Raised PAI-1 expression is associated with a poor outcome in lung adenocarcinoma.177 Raised levels of PAI-1 suggest a more aggressive phenotype and give a poor prognosis in breast,175 181 gastric,169 and ovarian carcinoma.172 Raised levels of PAI-2 are found in lung cancer with lower levels being present in the lymph nodes of metastatic disease.178 Low PAI-2 levels correlate with dissemination in non-small cell lung cancer182 and this agrees with the finding that PAI-2 is associated with a good prognosis in most tissue types.183-185 However, the relationship between PAI-2 and outcome remains unclear. In one study of colonic carcinoma high levels of PAI-2 were associated with a more aggressive disease.170 This anomaly may be related to the relative concentrations of PAIs and proteases in these tumours and the putative ability of PAI-2 to inhibit apoptosis.

Significantly higher mRNA levels of both gelatinase A and gelatinase B are found in stage III non-small cell lung cancer than in stages I and II, with no difference in histological subtype.76 This association with tumour grade also occurs in breast186 and colorectal tumours.83 MT1-MMP is expressed significantly more frequently in stage III non-small cell lung cancer than in stages I and II and increased MT1-MMP mRNA correlates with the presence of lymph node secondaries in lung tumours.78 Higher numbers of stromelysin-3 positive fibroblasts and the co-expression of stromelysin-1, stromelysin-3, and uPA correlate with increased tumour size and with lymph node spread.77

TIMP-3 is more frequently expressed in stage III non-small cell lung cancer, along with many MMPs,89 109 whereas TIMP-1 and TIMP-2 show an early substantial (although non-significant) decline as the tumour stage increases.89 The decrease in TIMP-1 and TIMP-2 as the stage progresses gives support to the theory that the metastatic potential is dependent on the balance between MMP and TIMP activity. This is at odds with other studies showing that a high TIMP-1 expression is associated with a poor prognosis in non-small cell lung cancer,187 and that increased stromelysin-3 and TIMP-2 expression occurs in poorly differentiated squamous cell carcinoma and in those with nodal metastases.188 In both breast and bladder cancer raised TIMP-1 mRNA and TIMP-2 protein are associated with a poor prognosis.189 190 There is raised TIMP-1 expression in colorectal cancers with secondary spread191and TIMP-1 expression correlates with the more aggressive phenotype in bladder cancer.192 Raised levels of TIMPs in malignancy may occur as a response to raised levels of MMPs. The ability of TIMPs to stimulate cell proliferation may account for raised levels being present in advanced disease.


Synthetic inhibitors of metalloproteinases have been developed and are undergoing clinical trials. Batimastat (BB94) is a hydroxamine analogue that gives widespread inhibition of MMPs. Batimastat decreases in vitro ECM degradation and invasion of endothelial cells through an artificial membrane.193 It decreases the metastatic spread of murine melanoma194 and human mammary carcinoma cells in mice.195 The effects of MMP inhibitors on growth in vivo may be related to their effects on tumour angiogenesis. MMP inhibitors block angiogenesis assayed in chick and rat models of neovascularisation.196 197 Batimastat has low oral bioavailability but has been used in clinical trials to treat malignant ascites and pleural effusions.198 Malignant pleural effusions contain high concentrations of gelatinases A and B199 so metalloproteinase inhibitors appear to offer a new way of approaching this common problem. Marimastat (BB-2516) is an orally active synthetic MMP inhibitor that decreases lung and mammary cancer growth in animal models.200 It has been used in phase 1, 2 and 3 studies leading to a fall in the rate of rise of tumour markers in a dose dependent manner.201 CT-1746 is a gelatinase selective MMP inhibitor that reduces tumour spread and metastasis, converting aggressive colonic cancer into a more indolent disease in a nude mice model.202 It has been used in conjunction with cyclophosphamide to inhibit the growth and metastatic spread of Lewis lung carcinoma in mice.203 Together they have a greater effect than when given separately. D-penicillamine can inhibit the activation of prometalloproteinases and offers another way of decreasing MMP activity.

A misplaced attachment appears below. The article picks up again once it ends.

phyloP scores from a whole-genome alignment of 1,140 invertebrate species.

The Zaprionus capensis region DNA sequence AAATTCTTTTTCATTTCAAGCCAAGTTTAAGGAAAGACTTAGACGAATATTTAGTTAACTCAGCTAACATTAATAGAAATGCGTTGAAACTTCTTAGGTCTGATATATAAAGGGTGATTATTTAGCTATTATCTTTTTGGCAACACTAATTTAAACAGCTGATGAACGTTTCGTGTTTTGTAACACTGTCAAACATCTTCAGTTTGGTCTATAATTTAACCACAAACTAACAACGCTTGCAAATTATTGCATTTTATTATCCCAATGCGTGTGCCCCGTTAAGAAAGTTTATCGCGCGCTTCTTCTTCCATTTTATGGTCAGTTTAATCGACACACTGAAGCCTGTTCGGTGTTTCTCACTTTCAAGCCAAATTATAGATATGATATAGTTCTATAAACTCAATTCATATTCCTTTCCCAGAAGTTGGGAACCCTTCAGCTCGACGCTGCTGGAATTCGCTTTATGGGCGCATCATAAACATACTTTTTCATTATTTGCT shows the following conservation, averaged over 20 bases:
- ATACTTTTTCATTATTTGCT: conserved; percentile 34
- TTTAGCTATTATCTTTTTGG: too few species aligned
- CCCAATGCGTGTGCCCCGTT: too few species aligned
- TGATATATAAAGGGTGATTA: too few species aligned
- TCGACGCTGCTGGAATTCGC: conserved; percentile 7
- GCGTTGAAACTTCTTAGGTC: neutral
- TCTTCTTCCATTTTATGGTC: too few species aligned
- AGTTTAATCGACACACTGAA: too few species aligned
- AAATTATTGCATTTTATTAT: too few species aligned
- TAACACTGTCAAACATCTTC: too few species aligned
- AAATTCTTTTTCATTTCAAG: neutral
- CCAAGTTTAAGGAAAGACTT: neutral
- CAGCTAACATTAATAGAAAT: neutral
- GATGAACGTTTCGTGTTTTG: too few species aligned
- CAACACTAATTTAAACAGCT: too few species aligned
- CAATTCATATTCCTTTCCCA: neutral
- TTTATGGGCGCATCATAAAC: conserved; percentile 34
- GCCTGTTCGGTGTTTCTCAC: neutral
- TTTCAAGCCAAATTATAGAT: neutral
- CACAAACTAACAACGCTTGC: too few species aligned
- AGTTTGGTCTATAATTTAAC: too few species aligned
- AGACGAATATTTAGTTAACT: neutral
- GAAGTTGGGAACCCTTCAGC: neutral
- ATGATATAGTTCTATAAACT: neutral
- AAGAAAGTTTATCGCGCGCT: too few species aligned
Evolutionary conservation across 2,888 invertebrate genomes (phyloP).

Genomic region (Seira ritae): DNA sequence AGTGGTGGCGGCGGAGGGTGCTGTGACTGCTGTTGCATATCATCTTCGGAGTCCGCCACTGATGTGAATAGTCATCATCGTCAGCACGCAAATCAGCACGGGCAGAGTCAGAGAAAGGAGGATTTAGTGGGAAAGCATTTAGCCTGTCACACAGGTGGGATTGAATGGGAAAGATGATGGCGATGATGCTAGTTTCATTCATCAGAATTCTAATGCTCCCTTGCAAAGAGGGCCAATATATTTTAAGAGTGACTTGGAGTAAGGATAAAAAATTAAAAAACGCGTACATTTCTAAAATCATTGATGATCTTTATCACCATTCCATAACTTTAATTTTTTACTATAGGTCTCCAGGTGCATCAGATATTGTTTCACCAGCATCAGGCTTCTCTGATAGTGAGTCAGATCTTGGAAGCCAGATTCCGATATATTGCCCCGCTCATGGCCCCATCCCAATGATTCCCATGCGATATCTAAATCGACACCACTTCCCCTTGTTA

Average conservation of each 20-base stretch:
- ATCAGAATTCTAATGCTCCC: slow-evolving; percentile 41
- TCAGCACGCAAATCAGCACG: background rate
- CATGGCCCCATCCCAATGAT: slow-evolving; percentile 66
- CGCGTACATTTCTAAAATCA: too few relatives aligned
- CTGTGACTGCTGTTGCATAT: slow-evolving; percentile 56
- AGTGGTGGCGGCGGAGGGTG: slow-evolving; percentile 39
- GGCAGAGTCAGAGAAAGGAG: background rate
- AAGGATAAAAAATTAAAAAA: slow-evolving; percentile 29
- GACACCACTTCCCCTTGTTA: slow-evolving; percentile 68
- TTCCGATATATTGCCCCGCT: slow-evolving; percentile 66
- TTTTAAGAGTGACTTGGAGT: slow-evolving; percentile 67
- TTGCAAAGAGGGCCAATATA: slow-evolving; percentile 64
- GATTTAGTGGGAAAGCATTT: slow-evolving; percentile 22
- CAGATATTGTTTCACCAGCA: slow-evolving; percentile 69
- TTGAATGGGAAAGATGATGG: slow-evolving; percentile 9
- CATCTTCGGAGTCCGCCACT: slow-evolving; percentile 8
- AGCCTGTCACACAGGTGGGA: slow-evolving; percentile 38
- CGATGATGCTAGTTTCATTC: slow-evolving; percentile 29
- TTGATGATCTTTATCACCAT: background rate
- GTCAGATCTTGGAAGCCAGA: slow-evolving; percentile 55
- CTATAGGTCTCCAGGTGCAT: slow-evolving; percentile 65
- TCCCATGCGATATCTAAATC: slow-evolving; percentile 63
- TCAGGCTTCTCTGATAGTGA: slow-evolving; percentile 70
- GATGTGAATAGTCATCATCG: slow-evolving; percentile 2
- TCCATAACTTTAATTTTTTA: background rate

Angiostatin and endostatin are capable of decreasing the growth of primary tumours and metastases in vivo.204 205 After treatment is stopped the tumours grow again but repeated therapy can lead to dormancy without the development of drug resistance.

Tumour cells and endothelial cells can stimulate the growth of each other. Combination treatment regimes with traditional cytotoxic chemotherapy and anti-angiogenic drugs could affect both of these distinct cell populations. Long term treatment with MMP inhibitors may be used in patients with low or non-existent metastatic disease. Inhibition of MMP expression by antisense techniques may also have a clinical role. The pharmaceutical use of TIMPs may not be as straightforward as they lack bioavailability and may stimulate cell growth. Trials of these agents will evaluate whether our increased knowledge of the molecular biology of malignancy can be put into clinical practice.


The plasmin cascade, MMPs, and TIMPs are involved in invasion, migration, growth and angiogenesis and have a putative role in apoptosis. The prognostic significance of protease expression and association with angiogenesis (a recognised prognostic marker in its own right)206 207 needs to be evaluated further. Immunostaining of tissue from surgical resections of non-small cell lung cancer and assessing prognostic markers may highlight a subgroup of patients who could benefit from adjuvant chemotherapy or radiotherapy. The use of synthetic protease inhibitors may lead to a new approach in the management of non-small cell lung cancer, either alone or in conjunction with established cytotoxic agents. Further research into the molecular biology of lung cancer may highlight other pathways that can be manipulated for clinical gain.